The Book: Your Log House
5. Log Acquisition
“Where do you get your logs?”
is a frequently asked question. The answers can vary
from region to region. The ideal source is, of course,
one’s own property or homestead if it boasts a
good stand of suitably large and straight conifers.
Usually, the prospective builder will have to bring
his logs in from a source off his property. I will list
a number of sources to pursue, keeping in mind that
local geography, timbered land tenure and ownership,
and a host of other regional factors will come into
play in the search for building logs. Some suggestions
- Obtain a cutting permit from the
appropriate government agency, such as the Forest
Service, to cut timber on government reserves.
- Make arrangements to clear forested
right-of-ways for developers putting forested private
land into commercial use.
- Purchase suitably sorted logs from:
a. Private logging companies or sawmills.
b. Companies specializing in pole cutting and commercial
c. Private log structure builders who have a good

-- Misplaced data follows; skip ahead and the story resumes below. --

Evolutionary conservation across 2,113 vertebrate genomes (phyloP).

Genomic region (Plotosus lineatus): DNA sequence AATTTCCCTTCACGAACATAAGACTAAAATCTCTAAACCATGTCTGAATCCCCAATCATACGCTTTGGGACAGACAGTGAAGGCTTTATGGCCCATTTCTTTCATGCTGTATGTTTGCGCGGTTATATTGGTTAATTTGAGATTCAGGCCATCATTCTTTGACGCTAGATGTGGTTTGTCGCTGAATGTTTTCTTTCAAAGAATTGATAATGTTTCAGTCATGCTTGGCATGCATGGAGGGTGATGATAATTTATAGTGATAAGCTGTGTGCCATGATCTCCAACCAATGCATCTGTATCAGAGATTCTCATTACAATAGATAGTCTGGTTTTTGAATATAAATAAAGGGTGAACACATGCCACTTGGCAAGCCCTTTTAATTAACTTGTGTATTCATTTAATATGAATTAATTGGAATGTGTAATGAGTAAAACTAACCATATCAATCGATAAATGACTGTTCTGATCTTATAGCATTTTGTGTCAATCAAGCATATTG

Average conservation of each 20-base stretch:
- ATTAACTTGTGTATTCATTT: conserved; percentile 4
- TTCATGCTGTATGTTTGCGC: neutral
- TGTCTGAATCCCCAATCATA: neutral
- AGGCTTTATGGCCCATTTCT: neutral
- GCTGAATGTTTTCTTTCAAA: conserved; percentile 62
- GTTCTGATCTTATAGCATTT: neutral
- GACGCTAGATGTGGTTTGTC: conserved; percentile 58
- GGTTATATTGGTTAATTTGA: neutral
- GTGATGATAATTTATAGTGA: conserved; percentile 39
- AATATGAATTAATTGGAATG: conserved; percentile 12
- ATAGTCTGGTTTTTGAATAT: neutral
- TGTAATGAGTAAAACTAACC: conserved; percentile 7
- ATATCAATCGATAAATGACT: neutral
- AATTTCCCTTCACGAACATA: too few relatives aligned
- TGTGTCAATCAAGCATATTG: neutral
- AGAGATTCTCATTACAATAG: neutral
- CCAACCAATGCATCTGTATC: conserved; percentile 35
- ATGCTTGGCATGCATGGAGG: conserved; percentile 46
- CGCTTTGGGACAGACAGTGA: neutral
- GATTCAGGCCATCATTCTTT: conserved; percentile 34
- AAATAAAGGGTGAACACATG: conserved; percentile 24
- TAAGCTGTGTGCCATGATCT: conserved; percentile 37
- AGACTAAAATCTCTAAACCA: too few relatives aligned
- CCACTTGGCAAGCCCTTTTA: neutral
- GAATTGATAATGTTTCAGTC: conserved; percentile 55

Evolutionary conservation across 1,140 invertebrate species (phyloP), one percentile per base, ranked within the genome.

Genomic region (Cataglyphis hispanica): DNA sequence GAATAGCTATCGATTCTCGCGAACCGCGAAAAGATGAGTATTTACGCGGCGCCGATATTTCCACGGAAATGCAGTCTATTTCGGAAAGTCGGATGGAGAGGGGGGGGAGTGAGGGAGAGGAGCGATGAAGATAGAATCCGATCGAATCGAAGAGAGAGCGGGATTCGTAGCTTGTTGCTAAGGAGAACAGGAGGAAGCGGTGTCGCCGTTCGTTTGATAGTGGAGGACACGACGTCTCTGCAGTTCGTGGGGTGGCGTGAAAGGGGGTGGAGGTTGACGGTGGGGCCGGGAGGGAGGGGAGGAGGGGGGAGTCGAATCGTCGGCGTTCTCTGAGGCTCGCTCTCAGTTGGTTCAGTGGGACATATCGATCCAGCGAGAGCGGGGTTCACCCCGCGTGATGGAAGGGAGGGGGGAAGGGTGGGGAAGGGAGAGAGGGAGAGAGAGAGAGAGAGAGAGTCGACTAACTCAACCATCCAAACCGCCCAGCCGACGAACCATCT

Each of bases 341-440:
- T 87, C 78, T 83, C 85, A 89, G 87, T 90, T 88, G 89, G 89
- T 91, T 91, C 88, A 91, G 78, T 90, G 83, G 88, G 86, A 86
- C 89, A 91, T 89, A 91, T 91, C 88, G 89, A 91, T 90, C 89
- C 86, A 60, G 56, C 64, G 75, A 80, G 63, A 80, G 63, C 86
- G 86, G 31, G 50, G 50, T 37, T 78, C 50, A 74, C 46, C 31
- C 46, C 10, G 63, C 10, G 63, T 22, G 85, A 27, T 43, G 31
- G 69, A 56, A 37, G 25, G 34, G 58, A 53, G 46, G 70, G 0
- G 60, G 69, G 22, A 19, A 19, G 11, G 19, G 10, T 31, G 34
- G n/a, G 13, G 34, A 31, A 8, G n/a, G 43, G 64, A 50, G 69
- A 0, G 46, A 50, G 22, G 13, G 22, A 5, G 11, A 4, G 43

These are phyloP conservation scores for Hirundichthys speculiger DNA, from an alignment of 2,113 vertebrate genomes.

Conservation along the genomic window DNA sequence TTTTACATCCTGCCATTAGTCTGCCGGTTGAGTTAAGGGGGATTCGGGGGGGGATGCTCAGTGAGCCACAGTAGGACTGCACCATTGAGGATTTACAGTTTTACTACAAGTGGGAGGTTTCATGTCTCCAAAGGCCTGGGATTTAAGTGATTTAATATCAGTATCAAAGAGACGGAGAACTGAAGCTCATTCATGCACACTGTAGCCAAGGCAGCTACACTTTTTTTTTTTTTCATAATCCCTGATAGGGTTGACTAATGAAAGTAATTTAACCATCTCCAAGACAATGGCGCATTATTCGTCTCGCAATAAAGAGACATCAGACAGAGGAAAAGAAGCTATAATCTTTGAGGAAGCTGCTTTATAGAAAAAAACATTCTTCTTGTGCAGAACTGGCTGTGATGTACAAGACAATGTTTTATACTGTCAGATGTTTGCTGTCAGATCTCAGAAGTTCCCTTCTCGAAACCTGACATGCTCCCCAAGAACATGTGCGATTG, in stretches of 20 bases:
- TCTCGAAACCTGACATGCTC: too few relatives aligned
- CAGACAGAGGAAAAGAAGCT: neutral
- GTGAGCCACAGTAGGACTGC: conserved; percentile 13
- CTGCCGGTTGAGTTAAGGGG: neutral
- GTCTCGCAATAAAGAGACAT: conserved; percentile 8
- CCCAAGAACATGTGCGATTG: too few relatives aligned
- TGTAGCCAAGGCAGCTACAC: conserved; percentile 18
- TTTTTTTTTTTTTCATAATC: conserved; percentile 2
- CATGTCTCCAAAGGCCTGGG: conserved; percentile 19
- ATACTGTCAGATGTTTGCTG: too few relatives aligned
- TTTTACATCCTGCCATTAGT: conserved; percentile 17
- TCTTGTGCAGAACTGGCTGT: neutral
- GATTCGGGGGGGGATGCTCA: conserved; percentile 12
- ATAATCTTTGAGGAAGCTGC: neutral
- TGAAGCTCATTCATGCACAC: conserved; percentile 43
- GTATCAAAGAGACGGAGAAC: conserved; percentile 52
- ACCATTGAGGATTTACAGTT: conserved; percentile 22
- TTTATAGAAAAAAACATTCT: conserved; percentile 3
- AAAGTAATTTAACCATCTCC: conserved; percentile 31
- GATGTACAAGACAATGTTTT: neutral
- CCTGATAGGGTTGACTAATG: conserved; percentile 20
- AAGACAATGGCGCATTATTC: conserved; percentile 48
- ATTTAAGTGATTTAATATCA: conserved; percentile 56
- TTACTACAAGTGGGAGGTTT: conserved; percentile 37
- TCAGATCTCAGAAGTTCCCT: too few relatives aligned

supply and understand your needs and specifications.
- Bid on suitable stands of timber
as they become available for sale or auction. This
will necessitate marketing the unsuitable logs, as
well as getting involved in the many facets of a logging
- Import logs from the nearest state,
province, or country.
I have employed most of these methods
to greater or lesser degrees and have found the cost
of the tree standing is negligible. The handling by
way of falling, skidding, and transporting is where
the cost is. Therefore, I find the most practical and
least time-consuming method is to simply purchase logs
of my specifications and settle on a price which includes
delivery to my building site.